PROJECT SUMMARY/ABSTRACT The ?triple negative breast cancer? (TNBC), refers to a heterogeneous collection of the tumors that lack expression of the estrogen receptor (ER), progesterone receptor (PR), and HER2 amplification. Unlike, ER- positive and HER2-amplified breast cancers; the lack of high frequency oncogenic driver mutations in TNBC has limited treatment options for women with the disease. However, TNBCs have higher rates of clinical response to pre-surgical (neo-adjuvant) chemotherapy, despite the lack of targeted therapy. Despite better responses to chemotherapy, TNBC patients still have a higher rate of distant recurrence and a poorer prognosis than women with other breast cancer subtypes. TNBC patients who experience a pathologic complete response (pCR) to neoadjuvant chemotherapy have significant improvements in both disease-free and overall survival compared with patients with residual invasive disease. In contrast, those patients with residual disease have a much poorer prognosis and are 6 times more likely to have recurrence and 12 times more likely to die. While 30% of patients with TNBC benefit from neoadjuvant chemotherapy, currently there is no effective way to identify those TNBC patients that would benefit most. TNBC's heterogeneous response to chemotherapy suggests that different TNBC subtypes may exist and are associated drug responses. We recently developed a novel gene expression signature with 2188 genes based on a new algorithm to classify TNBCs into six subtypes and implemented the algorithm in the software ?TNBCtype?. Our study showed that each TNBC subtype displays a unique biology. Furthermore, we identified representative TNBC cell line models for these subtypes that display differential sensitivity to targeted and chemotherapy. Therefore, to translate our pre-clinical results, there is a critical need to develop new strategies to develop a refined, reproducible, robust and clinically useful subtyping tool to identify TNBC patients most likely to benefit from neoadjuvant chemotherapy, and discover the new biomarkers for targeted treatments in patients that are resistant to chemotherapy. We propose the following specific aims to address these challenges: (1) develop and validate a robust TNBC subtyping model; (2) identify TNBC subtype specific chemotherapy response gene signatures; (3) discover TNBC chemotherapy resistant biomarkers by integrative genomic approach.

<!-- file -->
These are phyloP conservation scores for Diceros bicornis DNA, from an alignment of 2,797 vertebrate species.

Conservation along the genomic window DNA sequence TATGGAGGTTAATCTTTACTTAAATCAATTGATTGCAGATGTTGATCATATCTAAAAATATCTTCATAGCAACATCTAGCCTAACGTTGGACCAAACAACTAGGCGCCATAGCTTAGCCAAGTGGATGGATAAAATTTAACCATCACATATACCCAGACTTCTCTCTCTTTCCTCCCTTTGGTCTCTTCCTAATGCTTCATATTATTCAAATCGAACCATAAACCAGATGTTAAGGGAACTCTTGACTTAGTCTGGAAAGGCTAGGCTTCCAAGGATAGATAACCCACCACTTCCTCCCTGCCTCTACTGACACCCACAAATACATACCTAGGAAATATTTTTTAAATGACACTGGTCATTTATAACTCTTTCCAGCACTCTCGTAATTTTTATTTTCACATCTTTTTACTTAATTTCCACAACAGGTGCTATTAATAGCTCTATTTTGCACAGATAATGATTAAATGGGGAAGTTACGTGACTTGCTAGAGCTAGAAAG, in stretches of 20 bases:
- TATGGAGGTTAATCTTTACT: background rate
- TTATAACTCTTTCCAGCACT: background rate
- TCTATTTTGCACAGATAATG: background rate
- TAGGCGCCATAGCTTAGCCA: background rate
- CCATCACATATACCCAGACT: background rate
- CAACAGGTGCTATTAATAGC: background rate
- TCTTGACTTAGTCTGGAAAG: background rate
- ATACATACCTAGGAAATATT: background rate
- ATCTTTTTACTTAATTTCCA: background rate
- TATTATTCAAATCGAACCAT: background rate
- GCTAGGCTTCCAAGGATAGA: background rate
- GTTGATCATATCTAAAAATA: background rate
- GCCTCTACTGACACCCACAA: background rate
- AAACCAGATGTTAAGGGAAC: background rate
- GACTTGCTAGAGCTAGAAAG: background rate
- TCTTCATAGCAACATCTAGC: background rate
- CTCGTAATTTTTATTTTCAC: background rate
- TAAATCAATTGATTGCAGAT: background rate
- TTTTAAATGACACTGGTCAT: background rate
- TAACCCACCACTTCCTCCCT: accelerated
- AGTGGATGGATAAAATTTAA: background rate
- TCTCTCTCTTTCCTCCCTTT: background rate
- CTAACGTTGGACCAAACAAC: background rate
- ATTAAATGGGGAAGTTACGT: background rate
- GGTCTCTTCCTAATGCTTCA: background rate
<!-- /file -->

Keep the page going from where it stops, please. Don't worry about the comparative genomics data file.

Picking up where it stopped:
|Effective start/end date||7/12/16 → 6/30/21|
- National Institutes of Health: $353,095.00
- National Institutes of Health: $354,135.00
- National Institutes of Health: $362,693.00
- National Institutes of Health: $343,829.00